Author Archives: Alan Noonan

About Alan Noonan

Alan Noonan is currently a Kluge Fellow at the Library of Congress. He received his PhD in history from University College Cork, and has experience as a historical consultant and researcher. He has been awarded several fellowships including the Glucksman Government of Ireland Fellowship at New York University, a Mellon Fellowship at the Library Company in Philadelphia, and a fellowship at the Smithsonian Institution at the National Museum of American History.

“The disparity in years between you”: A random letter about marriage from nineteenth century Philadelphia

In 15 years, she will be in the prime of life – and you will, most probably, be a feeble old man.

While combing through collections in archives I often come across random letters and documents that may be interesting independent of their relevance to the project at hand. One such letter was in the Malcolm Hay Papers at the Historical Society of Pennsylvania. I came across it during a fellowship with the Library Company and decided to transcribe the letter and present it here in its entirety for those who might be interested in questions related to marriage, reputation and social etiquette in nineteenth century Pennsylvania.

The letter in question was sent by Peter Hay in July 1858 to his son Henry Hay. The collection is named after Henry’s brother, Malcolm. A prominent family of lawyers, the Hays were influential Democratic Party members at both a local and state level. Elegantly written, the letter is essentially a warning to Henry from his father to break-off a whirlwind romance with a much younger girl, aged seventeen. Peter warns his son that this blossoming romance and the imminent wedding might be a “mistake”, a possible “false step”, and that the disgrace of such a marriage would not only reflect upon the couple, but also upon Henry’s children and “indeed on all your relatives”.

His father’s reflection on the union grows ever more pessimistic as the letter continues and he dwells further on the age gap between the pair. He notes that his son, aged forty-two, was a full twenty-five years older than his seventeen-year-old fiancée. Despite the girl’s mother having given her approval of the marriage Peter appeals the their greater life experiences stating that both he and his future mother-in-law should understand the differences in ages means there will be difficulty on the physical side of their relationship, if not immediately then in the near future. He cleverly explains this in a story about another colleague who married a woman twenty years younger, and, when asked if she is happy she reportedly replied she was as happy as could be expected “considering the difference in our ages” (emphasis in original), a fairly overt, if polite, reference to their sex lives.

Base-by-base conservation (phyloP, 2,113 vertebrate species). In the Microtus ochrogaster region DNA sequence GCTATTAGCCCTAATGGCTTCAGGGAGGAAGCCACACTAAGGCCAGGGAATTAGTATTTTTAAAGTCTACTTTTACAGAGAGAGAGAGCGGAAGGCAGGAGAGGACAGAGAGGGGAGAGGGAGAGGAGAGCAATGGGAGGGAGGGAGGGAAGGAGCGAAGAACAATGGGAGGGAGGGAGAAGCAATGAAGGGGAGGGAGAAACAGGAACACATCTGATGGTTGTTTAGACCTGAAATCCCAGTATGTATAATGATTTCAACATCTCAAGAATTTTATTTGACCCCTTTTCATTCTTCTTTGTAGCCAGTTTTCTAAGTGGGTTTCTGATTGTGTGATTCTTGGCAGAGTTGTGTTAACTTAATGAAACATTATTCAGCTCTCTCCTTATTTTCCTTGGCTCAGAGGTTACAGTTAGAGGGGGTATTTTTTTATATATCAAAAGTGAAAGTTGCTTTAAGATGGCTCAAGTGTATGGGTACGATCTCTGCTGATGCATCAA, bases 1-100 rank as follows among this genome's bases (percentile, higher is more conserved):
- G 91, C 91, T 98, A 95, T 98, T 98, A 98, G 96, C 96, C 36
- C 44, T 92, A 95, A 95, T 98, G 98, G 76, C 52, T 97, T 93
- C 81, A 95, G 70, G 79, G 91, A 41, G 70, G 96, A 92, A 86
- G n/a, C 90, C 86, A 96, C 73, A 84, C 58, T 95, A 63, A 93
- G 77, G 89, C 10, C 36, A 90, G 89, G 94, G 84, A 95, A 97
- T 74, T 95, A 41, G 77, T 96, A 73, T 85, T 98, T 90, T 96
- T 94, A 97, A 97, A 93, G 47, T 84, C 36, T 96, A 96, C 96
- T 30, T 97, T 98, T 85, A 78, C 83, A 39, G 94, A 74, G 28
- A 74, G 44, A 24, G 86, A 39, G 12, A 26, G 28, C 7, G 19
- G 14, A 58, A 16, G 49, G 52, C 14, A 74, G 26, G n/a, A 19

Peter saves his most devastating argument for last noting that “Mrs. R” will be his children’s mother as well as his wife and questions how she is expected to fulfil this duty when his own children are as old as her. How can a young and inexperienced girl act as “their moral instructor and the guide and director in household matters”? He continues and writes that:

…the willingness of a girl of that age after a few weeks acquaintance with a gentleman nearly old enough to be her grandfather, to assume such a fearful responsibility, would of itself satisfy me, that she has no adequate conception of the position she decrees to occupy…

Upon first reading the letter might seem overly harsh, and though the message was delivered in a blunt manner, it was also couched in affectionate and diplomatic language. The letter opens with the father acknowledging that he cannot dictate his son’s actions simply advise him as “a father and a friend”. The final paragraph is quite touching and he tells his son the letter is not designed to “wound your feelings” and if there was anything in the letter that caused offence, “I trust you will forgive me”. It is hard to imagine that his son was not hurt by the letter, but still, Peter simply seems to be telling him what everyone else in society was thinking, trying to make him aware about the reality of their situation.

Further research reveals some interesting background to the letter and Henry’s decision on the engagement. Henry Hay’s first wife, Mary Ann Hay was only three years younger than himself. She died in her early thirties from an unknown and drawn out illness, probably tuberculosis. They had an Irish domestic servant in the US census of 1850 with the unlikely name Biddy Kline. There are two possible explanations, the first is that the census taker misheard her surname. Possibly he heard an Irish surname like Kane and wrote a name he was more familiar with, Kline. The second, and less likely explanation, is that the domestic servant is pretending to be Irish in order to gain employment in the household. Irish women, although caricatured for their tendency to work as domestic servants, were generally sought after because they spoke English, and thus held a significant advantage over other female continental European immigrants to the United States. The second explanation would also explain the weird appearance of the letter P on its own just before Ireland in the birthplace column for Biddy, and might indicate he was about to write Poland. A more likely cause is that the census taker was about to write Pennsylvania as he did for the previous six entries before he was corrected that Biddy was born in Ireland.